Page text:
Simplifying tax is fairness

Fair Tax Week has now ended, abruptly and ironically into the alternative mindset represented by Amazon Prime day, the festival of online selling invented by the ubiquitous and dominant web sales hub.

Many don’t buy from Amazon because of its low tax payments. My personal objection to Amazon is more fundamental. Given that it makes no profit whatsoever from its core internet sales business — losses there are subsidised by oddly somnolent shareholders and the remarkable profitability of the cloud business AWS — it’s not surprising in many ways that it pays no tax. It is also not surprising that it can therefore undercut businesses that are obliged to make sufficient profits to provide a return to their investors. I’d personally rather buy from such businesses, supporting them against what is unfair competition. The fee structure of Amazon Prime looks like the company’s first proper attempt to start requiring its online shopping customers to pay something like the economic cost of the services it provides, a mere 25 years from the company’s founding.

France has chosen the same moment to renew its push for a form of formulary apportionment (see Talking with the Taxman about Fairness). Its proposal is of the bluntest form, and perhaps all the more interested for that, setting a tax rate of 3% of revenues. As discussed in that earlier post, the benefit of formulary apportionment methods, particularly ones that are based on sales, are that they remove the incentive that companies currently feel to shift their profits into other, lower taxed markets — whether through high interest or intellectual property payments, or other less transparent ways.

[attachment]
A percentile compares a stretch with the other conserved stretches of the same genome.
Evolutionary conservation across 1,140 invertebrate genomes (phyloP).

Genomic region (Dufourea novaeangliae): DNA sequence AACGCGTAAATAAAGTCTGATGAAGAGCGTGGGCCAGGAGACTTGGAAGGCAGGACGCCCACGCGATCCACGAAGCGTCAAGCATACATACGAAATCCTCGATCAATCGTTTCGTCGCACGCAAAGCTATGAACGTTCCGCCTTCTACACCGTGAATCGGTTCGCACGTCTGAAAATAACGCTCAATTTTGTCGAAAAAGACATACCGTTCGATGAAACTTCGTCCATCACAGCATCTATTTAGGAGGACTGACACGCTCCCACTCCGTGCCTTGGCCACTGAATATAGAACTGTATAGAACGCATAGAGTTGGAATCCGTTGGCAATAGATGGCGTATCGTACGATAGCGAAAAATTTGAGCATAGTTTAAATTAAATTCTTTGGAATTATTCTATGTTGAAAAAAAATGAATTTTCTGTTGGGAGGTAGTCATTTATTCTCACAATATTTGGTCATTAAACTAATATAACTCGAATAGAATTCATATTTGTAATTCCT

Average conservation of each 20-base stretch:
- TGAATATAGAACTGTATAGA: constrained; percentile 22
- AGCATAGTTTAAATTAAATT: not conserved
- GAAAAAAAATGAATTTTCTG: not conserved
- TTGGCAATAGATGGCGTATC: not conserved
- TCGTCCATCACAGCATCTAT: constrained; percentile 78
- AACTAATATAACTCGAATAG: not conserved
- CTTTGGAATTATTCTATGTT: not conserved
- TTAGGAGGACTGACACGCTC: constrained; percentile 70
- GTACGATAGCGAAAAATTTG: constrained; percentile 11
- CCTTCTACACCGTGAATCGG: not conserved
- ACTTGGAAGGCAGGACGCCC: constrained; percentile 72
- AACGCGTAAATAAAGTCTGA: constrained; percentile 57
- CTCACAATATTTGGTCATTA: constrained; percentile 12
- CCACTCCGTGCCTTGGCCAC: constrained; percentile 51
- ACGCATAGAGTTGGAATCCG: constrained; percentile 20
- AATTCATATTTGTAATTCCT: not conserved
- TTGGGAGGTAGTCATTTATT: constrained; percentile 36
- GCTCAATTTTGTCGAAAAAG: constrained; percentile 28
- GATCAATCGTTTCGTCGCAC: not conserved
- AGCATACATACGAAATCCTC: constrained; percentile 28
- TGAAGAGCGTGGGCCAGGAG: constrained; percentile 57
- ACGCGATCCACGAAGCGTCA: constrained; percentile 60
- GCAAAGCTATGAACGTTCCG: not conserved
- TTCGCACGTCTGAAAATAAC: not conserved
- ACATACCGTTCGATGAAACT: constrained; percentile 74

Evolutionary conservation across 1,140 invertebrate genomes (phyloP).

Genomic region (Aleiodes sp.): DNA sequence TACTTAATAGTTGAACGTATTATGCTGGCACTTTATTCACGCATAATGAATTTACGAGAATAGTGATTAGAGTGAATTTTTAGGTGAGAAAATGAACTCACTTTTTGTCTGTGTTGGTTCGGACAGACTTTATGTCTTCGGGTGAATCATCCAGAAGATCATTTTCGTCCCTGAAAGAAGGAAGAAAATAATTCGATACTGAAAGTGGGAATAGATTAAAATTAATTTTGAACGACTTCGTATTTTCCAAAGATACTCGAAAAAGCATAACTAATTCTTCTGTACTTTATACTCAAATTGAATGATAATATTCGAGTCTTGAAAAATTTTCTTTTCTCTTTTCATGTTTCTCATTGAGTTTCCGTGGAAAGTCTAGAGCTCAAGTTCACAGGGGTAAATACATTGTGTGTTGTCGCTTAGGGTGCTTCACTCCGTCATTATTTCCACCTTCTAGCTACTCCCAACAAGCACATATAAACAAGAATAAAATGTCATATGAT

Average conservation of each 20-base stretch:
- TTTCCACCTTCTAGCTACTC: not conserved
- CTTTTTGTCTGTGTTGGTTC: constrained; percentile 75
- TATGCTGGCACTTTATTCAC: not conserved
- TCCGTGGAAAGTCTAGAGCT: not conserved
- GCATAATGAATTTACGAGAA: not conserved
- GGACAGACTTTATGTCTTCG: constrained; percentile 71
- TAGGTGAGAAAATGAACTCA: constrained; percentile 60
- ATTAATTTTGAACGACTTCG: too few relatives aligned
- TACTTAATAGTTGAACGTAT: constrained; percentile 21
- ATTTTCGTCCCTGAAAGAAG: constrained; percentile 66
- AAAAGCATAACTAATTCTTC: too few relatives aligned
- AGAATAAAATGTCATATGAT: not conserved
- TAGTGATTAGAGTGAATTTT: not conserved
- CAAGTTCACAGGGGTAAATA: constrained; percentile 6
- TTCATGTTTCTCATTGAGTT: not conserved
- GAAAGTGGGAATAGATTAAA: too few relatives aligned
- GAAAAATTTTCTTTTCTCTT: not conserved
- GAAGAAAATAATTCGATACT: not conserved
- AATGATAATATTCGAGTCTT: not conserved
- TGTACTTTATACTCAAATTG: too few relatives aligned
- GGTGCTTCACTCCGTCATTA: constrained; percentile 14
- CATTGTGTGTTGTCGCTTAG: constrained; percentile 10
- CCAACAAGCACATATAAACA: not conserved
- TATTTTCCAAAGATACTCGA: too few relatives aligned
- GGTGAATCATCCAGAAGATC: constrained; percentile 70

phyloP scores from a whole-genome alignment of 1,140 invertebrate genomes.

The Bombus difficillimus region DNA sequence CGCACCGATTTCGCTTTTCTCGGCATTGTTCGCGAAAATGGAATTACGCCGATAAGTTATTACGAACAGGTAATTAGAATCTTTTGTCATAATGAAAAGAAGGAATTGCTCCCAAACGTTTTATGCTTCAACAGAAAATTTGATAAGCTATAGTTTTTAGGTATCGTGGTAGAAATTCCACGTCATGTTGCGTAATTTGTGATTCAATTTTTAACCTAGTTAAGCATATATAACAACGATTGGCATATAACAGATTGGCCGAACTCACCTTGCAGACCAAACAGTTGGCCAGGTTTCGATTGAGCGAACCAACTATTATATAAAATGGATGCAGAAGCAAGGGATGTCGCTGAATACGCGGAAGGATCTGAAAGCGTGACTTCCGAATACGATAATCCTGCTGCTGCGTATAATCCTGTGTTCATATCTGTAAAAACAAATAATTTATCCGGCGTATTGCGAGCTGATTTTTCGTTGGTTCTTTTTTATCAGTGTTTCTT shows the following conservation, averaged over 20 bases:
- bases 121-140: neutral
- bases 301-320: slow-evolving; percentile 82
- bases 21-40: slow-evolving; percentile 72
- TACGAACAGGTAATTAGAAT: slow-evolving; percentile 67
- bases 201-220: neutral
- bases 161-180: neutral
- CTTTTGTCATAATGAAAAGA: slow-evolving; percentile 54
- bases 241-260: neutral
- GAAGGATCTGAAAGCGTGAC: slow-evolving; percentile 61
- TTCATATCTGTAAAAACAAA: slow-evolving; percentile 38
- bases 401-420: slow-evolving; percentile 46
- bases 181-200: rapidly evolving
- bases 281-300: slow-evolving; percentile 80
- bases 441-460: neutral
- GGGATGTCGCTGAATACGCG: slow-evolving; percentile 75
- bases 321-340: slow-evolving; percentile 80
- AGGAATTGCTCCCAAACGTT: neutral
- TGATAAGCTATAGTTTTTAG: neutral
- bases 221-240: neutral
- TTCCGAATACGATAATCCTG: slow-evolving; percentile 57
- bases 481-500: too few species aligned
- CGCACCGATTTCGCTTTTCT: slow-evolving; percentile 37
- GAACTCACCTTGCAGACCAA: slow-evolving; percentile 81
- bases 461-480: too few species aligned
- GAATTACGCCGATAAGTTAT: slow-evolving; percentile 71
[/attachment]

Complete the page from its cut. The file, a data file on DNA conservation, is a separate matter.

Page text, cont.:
And this removal of incentives to manipulate may actually be beneficial for companies. As the spokesperson for Lush said at the launch event for Fair Tax Week: 

“If you’re shifting profits and fiddling figures you can’t know what is going on in your core business, you can’t know the truth about your business. You need transparent tax for a healthy business.”

One highlight of my Fair Tax Week was a further coincidence rather than a formal part of the week’s agenda: CSFI hosted a roundtable discussion on Simplifying the UK’s tax system. This featured the estimable Kathryn Cearns, newly chair of the Office of Tax Simplification, and Bill Dodwell, the OTS tax director. While Kathryn and Bill studiously avoided the use of the term fairness, it was apparent that their focus on simplification — particularly in removing loopholes, smoothing the undue impact of thresholds and removing other distortions — should generate greater fairness, or at least reduce unfairnesses, in our tax system.

Other speakers were less shy of talking directly about fairness. In particular, the issue was focused on by the two main respondents to the talk, Carys Roberts from IPPR and Catherine McBride from the IEA, among others. There were some remarkable coincidences of view across many of the participants in the discussion. Not least of these was quite a broad agreement that it is time to equalise tax on income from work and from wealth — it is one of the great unfairnesses, and a source of much wasteful structuring, that capital gains taxation and other income from wealth benefits from a lower tax rate. There is nothing progressive about that, and certainly nothing fair. 

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